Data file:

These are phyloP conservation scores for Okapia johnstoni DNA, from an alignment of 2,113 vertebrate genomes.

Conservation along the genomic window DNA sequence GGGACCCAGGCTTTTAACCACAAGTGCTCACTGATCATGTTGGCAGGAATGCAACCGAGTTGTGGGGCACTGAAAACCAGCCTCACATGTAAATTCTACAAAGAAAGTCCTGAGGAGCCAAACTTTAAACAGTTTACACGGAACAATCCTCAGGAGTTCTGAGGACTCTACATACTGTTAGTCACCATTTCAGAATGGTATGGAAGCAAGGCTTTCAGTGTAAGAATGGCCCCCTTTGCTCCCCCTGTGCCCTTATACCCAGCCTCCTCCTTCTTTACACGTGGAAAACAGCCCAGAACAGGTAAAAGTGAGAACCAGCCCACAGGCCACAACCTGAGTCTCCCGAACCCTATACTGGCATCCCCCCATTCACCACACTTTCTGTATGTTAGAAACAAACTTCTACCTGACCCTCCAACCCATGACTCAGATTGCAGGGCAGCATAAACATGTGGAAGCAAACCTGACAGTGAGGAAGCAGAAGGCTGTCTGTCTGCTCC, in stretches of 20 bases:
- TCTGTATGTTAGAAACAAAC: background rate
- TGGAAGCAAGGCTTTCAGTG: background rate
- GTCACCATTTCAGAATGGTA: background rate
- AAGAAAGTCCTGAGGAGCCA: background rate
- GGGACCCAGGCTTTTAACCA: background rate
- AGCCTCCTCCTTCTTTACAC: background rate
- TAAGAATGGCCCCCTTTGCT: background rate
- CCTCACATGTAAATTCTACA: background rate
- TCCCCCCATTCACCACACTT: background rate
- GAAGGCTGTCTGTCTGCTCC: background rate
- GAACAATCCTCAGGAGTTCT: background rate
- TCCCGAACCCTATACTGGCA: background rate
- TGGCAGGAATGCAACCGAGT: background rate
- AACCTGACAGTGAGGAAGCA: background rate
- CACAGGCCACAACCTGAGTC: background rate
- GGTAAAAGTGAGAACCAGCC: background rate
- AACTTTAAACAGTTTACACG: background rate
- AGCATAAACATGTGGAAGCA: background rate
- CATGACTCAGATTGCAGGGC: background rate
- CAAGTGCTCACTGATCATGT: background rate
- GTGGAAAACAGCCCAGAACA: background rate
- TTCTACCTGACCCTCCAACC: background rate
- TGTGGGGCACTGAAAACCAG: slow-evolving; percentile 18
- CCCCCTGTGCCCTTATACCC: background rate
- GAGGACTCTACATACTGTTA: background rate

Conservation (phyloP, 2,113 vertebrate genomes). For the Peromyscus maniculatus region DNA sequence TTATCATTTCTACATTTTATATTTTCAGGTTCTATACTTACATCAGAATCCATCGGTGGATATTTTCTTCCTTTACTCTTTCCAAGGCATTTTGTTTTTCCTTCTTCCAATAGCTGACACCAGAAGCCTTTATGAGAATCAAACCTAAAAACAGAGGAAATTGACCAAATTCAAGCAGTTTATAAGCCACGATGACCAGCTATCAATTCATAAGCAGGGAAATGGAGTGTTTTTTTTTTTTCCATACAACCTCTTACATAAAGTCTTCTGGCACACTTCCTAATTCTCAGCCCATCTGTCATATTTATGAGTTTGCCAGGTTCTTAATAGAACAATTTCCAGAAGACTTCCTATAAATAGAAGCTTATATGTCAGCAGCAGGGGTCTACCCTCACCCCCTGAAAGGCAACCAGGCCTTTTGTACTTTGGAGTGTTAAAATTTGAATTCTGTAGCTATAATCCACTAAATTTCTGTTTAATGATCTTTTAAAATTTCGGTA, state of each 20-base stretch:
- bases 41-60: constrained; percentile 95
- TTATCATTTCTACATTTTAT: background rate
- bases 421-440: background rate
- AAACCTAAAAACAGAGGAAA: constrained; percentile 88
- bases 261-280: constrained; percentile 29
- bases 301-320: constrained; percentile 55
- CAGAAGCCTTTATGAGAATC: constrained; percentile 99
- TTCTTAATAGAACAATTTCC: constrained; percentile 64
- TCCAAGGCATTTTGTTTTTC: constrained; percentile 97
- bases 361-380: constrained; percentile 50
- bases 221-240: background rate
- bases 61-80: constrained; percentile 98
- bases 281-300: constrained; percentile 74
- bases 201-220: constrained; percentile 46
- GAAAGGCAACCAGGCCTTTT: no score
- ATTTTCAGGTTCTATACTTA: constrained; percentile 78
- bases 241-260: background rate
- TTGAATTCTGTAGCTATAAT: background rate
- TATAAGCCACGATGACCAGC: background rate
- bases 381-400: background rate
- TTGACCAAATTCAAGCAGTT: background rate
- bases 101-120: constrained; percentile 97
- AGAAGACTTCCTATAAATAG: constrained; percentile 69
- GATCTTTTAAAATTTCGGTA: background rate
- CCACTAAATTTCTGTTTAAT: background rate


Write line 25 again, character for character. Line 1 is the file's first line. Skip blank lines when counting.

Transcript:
- TGTGGGGCACTGAAAACCAG: slow-evolving; percentile 18